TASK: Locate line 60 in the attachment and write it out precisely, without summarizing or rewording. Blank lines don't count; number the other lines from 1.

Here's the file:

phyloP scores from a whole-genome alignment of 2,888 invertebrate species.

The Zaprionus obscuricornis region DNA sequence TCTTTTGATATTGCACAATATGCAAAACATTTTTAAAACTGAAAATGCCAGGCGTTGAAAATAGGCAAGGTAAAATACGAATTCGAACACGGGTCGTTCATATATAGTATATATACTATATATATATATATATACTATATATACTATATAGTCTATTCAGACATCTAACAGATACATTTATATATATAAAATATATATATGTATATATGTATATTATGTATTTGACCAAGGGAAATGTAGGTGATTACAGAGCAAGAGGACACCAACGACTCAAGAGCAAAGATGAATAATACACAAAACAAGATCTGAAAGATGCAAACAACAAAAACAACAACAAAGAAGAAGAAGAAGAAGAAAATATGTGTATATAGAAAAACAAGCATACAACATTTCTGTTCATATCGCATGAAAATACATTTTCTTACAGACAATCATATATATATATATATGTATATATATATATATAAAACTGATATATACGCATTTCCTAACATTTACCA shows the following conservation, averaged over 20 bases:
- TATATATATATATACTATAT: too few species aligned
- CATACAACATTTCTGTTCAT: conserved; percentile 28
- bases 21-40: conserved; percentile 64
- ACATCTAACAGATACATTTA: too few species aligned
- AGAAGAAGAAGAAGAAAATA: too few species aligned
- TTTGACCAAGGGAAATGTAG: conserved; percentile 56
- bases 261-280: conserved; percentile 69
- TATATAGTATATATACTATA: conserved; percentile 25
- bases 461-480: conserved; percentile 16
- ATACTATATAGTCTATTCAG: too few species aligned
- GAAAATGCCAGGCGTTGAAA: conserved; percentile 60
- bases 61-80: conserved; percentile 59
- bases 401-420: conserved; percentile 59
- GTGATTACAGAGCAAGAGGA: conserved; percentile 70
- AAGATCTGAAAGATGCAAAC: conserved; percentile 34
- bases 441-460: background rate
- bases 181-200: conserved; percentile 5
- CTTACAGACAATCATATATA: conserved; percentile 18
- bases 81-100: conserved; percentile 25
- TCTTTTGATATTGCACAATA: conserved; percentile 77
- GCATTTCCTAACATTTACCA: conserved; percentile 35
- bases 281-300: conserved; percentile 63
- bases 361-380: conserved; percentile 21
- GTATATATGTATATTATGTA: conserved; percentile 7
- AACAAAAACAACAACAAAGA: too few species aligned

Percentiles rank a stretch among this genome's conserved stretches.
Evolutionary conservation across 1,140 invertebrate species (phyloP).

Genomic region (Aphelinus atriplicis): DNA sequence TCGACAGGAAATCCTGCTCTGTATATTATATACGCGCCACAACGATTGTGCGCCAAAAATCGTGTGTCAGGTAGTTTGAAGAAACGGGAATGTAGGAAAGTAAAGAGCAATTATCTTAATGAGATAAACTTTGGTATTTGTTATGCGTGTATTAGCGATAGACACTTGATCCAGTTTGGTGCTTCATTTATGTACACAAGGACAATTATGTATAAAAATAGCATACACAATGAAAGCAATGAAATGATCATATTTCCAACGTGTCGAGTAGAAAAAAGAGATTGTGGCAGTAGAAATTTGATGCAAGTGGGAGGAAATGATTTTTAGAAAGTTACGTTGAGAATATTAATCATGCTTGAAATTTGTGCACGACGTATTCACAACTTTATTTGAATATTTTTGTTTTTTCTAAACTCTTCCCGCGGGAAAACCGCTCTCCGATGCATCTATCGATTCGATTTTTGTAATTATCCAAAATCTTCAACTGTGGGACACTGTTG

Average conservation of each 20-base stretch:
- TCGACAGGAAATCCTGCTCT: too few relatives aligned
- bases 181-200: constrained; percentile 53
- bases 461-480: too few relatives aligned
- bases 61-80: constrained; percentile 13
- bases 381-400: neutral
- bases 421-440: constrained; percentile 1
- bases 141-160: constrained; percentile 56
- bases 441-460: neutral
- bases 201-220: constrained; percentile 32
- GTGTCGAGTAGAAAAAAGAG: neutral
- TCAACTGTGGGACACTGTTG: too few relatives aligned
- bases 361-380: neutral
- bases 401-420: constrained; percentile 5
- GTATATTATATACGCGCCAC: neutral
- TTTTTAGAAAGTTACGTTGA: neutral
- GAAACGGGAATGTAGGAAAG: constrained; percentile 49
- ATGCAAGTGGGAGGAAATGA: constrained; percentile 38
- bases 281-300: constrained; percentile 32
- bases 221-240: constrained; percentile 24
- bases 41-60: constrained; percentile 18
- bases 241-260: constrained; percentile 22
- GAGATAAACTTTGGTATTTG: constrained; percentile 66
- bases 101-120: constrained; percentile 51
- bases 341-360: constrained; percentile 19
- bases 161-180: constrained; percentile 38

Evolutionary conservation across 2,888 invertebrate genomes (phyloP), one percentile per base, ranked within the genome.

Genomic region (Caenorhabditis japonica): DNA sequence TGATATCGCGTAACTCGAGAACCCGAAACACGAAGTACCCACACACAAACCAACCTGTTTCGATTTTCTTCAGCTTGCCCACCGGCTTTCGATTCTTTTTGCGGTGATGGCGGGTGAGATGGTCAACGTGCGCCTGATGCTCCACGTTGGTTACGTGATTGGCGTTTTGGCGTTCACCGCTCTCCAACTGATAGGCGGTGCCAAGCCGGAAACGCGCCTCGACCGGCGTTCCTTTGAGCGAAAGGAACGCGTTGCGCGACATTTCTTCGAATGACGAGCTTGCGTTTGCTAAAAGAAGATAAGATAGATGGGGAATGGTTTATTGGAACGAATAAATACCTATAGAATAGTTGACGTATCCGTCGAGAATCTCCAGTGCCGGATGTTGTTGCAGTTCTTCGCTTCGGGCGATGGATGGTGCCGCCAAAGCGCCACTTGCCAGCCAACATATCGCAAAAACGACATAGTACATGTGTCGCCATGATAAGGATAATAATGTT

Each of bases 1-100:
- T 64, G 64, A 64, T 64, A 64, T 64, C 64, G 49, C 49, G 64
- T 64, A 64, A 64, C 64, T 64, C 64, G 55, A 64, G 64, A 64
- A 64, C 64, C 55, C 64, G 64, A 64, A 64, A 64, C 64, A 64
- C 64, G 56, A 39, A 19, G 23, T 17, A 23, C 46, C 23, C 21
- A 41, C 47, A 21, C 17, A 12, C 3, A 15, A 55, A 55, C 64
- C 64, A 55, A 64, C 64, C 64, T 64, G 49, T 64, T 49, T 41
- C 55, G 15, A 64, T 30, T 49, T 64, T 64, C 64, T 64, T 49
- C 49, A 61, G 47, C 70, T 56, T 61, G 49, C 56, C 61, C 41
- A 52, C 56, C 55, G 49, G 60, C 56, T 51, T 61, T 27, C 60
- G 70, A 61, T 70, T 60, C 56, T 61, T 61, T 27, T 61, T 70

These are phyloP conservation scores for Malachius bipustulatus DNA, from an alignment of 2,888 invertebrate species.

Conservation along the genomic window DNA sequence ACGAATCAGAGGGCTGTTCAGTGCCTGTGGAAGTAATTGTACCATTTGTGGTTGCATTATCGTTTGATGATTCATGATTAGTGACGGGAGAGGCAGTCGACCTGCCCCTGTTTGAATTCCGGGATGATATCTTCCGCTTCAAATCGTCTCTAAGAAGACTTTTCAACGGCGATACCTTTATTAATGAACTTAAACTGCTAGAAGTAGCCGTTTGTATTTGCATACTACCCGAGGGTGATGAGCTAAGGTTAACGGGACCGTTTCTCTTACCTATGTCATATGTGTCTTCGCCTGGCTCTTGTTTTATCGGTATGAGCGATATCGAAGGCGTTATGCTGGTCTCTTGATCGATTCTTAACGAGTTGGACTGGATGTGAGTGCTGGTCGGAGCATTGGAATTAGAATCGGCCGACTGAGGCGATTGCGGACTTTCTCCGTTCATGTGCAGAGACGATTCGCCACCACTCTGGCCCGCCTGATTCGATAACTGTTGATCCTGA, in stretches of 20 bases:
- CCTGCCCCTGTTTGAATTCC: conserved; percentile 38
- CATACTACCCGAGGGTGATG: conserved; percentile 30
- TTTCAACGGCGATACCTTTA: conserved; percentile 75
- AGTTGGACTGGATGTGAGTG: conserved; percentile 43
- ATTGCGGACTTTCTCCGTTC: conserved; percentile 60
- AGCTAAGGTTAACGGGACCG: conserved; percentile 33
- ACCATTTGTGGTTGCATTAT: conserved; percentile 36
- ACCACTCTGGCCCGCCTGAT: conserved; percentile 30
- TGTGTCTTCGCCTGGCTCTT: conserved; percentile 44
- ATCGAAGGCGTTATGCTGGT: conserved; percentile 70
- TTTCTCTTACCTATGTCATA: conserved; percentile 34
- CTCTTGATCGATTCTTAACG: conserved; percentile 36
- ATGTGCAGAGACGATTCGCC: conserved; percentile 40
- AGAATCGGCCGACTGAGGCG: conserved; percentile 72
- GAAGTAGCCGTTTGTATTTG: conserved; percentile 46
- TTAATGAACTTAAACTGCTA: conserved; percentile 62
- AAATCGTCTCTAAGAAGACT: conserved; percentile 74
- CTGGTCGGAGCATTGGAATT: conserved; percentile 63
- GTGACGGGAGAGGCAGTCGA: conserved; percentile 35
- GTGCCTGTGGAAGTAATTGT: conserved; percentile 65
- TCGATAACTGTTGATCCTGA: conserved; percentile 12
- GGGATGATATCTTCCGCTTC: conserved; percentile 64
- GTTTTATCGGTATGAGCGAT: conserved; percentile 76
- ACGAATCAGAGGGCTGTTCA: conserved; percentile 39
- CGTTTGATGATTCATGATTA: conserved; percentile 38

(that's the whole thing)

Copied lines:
- T 64, G 64, A 64, T 64, A 64, T 64, C 64, G 49, C 49, G 64